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26.09.18 Role for alpha-ketoglutate in pluripotency and germ cell specification

last modified Oct 16, 2018 11:56 AM
The Surani lab, with colleagues in Cambridge and Germany, demonstrate a link between epigenetic control of germ cell specification and the mitochondrial oxidative metabolite, alpha-ketoglutarate
26.09.18 Role for alpha-ketoglutate in pluripotency and germ cell specification

Fig. 1 (extract): Embryonic cell state transitions underlie dynamic changes in energy metabolism

Metabolic regulation of pluripotency and germ cell fate through α-ketoglutarate

Tischler J et al (2018) EMBO J. Sept 26. pii: e99518. DOI: 10.15252/embj.201899518.  [Epub ahead of print]

 

Abstract from the paper

An intricate link is becoming apparent between metabolism and cellular identities. Here, we explore the basis for such a link in an in vitro model for early mouse embryonic development: from naïve pluripotency to the specification of primordial germ cells (PGCs).

Using single-cell RNA-seq with statistical modelling and modulation of energy metabolism, we demonstrate a functional role for oxidative mitochondrial metabolism in naïve pluripotency. We link mitochondrial tricarboxylic acid cycle activity to IDH2-mediated production of alpha-ketoglutarate and through it, the activity of key epigenetic regulators. Accordingly, this metabolite has a role in the maintenance of naïve pluripotency as well as in PGC differentiation, likely through preserving a particular histone methylation status underlying the transient state of developmental competence for the PGC fate.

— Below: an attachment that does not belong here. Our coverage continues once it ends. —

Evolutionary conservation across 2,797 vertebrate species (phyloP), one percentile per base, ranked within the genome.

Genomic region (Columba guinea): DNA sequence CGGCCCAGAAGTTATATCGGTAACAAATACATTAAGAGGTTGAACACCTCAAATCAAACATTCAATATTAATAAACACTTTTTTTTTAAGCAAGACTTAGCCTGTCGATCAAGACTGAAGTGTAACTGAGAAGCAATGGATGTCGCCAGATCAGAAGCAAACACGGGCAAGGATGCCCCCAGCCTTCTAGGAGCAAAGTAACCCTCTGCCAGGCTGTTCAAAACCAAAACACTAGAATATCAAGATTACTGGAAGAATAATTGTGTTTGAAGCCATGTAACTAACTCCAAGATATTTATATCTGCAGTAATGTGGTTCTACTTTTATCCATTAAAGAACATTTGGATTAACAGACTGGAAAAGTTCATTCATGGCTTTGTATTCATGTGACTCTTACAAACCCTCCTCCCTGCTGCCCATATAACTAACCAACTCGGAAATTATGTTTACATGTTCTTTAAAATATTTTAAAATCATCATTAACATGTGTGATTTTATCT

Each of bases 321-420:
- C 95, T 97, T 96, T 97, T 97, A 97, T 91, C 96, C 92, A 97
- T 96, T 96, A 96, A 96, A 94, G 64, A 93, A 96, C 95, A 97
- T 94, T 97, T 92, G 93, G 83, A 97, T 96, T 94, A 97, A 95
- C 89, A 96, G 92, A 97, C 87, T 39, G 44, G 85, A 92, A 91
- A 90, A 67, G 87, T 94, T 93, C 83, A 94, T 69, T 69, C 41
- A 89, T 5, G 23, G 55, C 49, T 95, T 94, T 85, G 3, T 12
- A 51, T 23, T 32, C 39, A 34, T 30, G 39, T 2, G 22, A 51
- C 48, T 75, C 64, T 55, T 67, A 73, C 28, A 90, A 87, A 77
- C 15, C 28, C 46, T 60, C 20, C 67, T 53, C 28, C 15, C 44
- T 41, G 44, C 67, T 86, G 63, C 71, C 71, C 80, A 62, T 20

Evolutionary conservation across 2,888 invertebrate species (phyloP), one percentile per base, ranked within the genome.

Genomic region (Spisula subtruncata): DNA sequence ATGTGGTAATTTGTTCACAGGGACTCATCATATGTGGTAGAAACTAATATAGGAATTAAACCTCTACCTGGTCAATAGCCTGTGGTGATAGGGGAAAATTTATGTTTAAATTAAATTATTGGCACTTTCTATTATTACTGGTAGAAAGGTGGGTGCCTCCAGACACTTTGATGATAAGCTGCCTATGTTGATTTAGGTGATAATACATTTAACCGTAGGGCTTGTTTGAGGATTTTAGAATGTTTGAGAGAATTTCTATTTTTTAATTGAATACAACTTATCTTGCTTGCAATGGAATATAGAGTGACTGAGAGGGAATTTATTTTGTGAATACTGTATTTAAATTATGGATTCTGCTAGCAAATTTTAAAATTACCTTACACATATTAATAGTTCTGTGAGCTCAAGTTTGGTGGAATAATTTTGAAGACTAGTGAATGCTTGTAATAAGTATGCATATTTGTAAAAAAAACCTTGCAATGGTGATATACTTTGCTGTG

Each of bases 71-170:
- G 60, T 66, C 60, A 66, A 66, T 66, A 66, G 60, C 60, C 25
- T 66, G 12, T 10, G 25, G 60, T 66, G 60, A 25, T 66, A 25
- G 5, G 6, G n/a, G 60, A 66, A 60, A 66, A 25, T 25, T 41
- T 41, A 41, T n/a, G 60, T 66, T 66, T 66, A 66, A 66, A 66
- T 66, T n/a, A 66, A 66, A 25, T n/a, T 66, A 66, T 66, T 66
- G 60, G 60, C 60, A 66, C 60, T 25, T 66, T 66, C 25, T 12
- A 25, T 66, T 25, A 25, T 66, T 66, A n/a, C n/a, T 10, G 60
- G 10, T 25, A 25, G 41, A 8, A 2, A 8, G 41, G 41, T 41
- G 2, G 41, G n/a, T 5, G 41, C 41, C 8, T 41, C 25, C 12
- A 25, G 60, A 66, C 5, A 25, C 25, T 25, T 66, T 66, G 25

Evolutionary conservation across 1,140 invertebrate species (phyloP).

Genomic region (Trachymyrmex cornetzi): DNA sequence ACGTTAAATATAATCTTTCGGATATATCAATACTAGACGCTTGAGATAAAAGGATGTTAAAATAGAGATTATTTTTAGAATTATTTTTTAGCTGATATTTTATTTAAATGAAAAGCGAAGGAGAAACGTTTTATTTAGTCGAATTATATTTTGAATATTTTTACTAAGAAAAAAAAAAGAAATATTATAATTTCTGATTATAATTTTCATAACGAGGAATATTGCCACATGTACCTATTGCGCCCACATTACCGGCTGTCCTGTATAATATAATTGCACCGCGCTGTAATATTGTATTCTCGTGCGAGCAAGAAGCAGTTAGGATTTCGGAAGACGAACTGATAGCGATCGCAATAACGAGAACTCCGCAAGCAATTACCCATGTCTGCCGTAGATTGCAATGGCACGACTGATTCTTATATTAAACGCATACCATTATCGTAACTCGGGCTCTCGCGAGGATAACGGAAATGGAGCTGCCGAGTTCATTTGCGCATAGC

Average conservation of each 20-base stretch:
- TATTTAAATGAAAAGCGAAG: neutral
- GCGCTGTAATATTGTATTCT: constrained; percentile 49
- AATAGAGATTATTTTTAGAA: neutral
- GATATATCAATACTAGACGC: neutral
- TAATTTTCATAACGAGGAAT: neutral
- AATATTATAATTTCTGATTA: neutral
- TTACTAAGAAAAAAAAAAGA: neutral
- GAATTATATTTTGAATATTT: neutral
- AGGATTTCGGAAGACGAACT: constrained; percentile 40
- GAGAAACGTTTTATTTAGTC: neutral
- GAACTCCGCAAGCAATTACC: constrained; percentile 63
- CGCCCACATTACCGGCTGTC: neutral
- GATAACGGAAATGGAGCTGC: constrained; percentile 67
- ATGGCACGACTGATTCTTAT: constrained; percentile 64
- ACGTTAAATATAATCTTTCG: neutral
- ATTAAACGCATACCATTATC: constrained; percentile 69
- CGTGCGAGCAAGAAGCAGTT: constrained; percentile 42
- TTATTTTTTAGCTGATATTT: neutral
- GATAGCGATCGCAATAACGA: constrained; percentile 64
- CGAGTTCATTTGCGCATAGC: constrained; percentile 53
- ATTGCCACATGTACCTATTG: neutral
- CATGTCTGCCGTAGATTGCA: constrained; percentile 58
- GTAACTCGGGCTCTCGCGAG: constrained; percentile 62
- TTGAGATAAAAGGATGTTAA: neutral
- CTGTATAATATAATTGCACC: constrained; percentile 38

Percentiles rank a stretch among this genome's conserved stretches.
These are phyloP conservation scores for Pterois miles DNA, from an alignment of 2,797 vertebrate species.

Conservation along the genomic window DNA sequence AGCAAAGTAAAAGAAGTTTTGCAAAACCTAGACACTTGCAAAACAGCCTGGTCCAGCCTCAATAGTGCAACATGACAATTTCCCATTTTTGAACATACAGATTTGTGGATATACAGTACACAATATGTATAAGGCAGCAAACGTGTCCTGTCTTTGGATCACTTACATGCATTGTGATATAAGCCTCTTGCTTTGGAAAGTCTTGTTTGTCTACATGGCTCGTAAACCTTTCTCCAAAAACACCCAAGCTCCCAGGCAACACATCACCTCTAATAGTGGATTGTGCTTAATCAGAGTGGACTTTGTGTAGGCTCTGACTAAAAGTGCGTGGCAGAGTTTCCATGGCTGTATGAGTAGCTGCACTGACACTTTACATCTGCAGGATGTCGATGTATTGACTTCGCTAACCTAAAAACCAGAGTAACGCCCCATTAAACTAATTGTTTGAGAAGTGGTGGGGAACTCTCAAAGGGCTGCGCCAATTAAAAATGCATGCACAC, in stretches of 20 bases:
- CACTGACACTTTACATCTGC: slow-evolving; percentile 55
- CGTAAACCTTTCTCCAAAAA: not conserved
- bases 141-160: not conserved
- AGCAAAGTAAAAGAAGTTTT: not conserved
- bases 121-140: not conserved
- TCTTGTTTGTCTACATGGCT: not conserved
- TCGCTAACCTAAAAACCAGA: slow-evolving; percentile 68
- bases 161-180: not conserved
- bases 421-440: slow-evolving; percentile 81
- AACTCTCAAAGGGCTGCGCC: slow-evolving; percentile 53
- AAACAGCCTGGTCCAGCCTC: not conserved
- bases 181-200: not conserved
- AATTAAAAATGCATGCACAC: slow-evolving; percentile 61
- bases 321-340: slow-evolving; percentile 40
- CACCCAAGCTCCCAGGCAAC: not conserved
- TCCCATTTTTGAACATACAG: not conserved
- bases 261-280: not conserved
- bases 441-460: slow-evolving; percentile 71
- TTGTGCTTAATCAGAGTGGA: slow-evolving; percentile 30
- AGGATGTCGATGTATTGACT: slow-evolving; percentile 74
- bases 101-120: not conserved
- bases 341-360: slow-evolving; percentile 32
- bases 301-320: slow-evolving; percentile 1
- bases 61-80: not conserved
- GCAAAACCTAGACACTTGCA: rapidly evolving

We reveal a link between energy metabolism and epigenetic control of cell state transitions during a developmental trajectory towards germ cell specification, and establish a paradigm for stabilizing fleeting cellular states through metabolic modulation.

Tischler super res mitos in ESCsSuper-resolution image of mitochondria in ESCs.

 

Synopsis

Investigations into the emerging link between metabolism and cellular identity during mouse early embryonic development reveal that the generation of alpha–ketoglutarate (αKG) by the mitochondrial TCA cycle enzyme IDH2 can modulate the epigenome, which, in turn, can maintain naïve pluripotency and prolong a transient competent state for primordial germ cell (PGC) specification.

  • IDH2‐mediated production of αKG in the mitochondrial Krebs cycle promotes and maintains the epigenetic state of naïve pluripotent stem cells.
  • αKG extends the transient state of developmental competence for the PGC fate.
  • αKG supports the specification of mouse PGCs.
  • Stabilisation of transient developmental states can occur through modulation of metabolic states of cells.
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This paper is also discussed in a News & Views article in the journal.
Read more about research in the Surani lab.

 

Studying development to understand disease

The Gurdon Institute is funded by Wellcome and Cancer Research UK to study the biology of development, and how normal growth and maintenance go wrong in cancer and other diseases.

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